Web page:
Chinese streamers need qualifications to talk about professional topics

Chinese streamers need qualifications to talk about professional topics
FILE PHOTO: Livestreaming sessions by Chinese livestreamers Li Jiaqi and Viya, whose real name is Huang Wei, (L) are seen on Alibaba’s e-commerce app Taobao displayed on mobile phones in this illustration picture taken December 14, 2021. REUTERS/Florence Lo/Illustration

Have you ever BS’d your way through a conversation so well that 10 minutes in, you realize you’re still talking and have no idea what you’re talking about? Well, according to the Chinese government, online influencers don’t have the liberty to do that anymore.

According to China’s State Administration of Radio and Television and the Ministry of Culture and Tourism, content that requires a “higher professional level” (think medicine or law) will require credentials to be discussed. What this means is that influencers, including video game livestreamers and celebrities, will need to show their credentials to livestreaming platforms. Then, it will be up to those platforms to review them.

This is another step in a long line of Beijing’s efforts to crack down on China’s biggest tech companies like Tencent and Alibaba and clean up the trendy livestreaming industry. Over the past year and a half, the country has put in a number of new regulations on tech and streaming, such as banning children under 16 from watching livestreams after 10 p.m. and preventing kids from buying virtual gifts for their favorite streamers.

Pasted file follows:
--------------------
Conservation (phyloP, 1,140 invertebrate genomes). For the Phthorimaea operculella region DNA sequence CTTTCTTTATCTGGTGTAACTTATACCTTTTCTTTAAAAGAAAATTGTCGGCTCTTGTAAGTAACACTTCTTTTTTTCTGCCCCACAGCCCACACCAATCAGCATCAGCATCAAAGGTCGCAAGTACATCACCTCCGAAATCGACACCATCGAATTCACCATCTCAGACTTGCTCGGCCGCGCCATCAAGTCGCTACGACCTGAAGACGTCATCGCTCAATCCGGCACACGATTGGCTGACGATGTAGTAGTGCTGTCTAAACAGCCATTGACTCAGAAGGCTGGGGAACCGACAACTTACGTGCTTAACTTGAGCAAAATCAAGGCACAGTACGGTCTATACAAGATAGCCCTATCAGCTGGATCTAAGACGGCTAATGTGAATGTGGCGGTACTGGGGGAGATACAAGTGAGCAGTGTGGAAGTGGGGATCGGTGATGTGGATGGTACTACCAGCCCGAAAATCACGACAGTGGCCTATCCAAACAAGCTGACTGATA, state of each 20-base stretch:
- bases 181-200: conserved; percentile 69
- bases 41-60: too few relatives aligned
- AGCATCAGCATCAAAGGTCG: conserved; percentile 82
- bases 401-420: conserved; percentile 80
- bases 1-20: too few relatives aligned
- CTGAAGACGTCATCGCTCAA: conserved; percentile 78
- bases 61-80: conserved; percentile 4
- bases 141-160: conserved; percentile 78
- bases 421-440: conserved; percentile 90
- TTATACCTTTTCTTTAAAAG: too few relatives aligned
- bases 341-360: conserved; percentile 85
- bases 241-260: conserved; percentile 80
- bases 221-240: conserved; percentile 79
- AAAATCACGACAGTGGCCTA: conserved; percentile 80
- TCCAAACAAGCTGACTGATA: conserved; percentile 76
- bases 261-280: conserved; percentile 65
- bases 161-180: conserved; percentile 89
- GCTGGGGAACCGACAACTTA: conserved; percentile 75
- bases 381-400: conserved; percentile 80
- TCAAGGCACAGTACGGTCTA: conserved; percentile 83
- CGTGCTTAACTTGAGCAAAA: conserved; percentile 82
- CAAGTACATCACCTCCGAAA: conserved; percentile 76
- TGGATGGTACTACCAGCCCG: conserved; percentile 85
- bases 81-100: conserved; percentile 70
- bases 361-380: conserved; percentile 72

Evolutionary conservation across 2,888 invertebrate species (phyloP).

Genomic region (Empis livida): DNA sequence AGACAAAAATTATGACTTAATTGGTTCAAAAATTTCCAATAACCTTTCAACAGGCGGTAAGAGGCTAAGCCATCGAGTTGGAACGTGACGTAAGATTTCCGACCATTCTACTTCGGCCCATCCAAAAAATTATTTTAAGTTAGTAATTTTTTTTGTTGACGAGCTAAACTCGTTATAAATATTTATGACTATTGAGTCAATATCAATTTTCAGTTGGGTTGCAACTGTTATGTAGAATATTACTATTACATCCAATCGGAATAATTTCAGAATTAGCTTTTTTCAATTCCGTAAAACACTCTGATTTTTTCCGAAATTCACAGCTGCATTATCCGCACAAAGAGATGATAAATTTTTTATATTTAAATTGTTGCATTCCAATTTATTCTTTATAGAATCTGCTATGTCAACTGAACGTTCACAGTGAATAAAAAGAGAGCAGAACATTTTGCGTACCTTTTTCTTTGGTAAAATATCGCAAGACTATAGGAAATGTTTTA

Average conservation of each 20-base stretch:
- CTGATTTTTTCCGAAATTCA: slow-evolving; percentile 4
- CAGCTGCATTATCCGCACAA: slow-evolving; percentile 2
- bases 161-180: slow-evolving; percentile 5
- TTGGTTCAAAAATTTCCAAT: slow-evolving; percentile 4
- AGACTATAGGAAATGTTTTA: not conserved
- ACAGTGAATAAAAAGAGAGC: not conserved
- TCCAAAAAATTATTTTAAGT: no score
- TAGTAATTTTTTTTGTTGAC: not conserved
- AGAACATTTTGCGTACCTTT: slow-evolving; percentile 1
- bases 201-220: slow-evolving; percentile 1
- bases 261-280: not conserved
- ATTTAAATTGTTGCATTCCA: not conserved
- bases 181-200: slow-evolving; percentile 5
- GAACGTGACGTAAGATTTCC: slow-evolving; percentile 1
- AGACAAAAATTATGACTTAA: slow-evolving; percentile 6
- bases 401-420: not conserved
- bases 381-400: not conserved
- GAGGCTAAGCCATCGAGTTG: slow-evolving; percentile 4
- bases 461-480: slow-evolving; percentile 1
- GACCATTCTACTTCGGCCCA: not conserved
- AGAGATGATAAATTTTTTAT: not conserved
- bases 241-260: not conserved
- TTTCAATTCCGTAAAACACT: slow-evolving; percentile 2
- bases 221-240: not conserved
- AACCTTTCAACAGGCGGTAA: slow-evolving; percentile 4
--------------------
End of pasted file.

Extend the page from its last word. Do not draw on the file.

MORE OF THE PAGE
The two agencies laid out a general “code of conduct” for streamers, which includes preventing them from using Deepfake technology to tamper with party or state leaders and showing excessive food waste or excessively luxurious lifestyles, and it prohibits content that could be considered sexually suggestive or provocative.

So here’s a pretty simple translation: stay in your lane, streamers.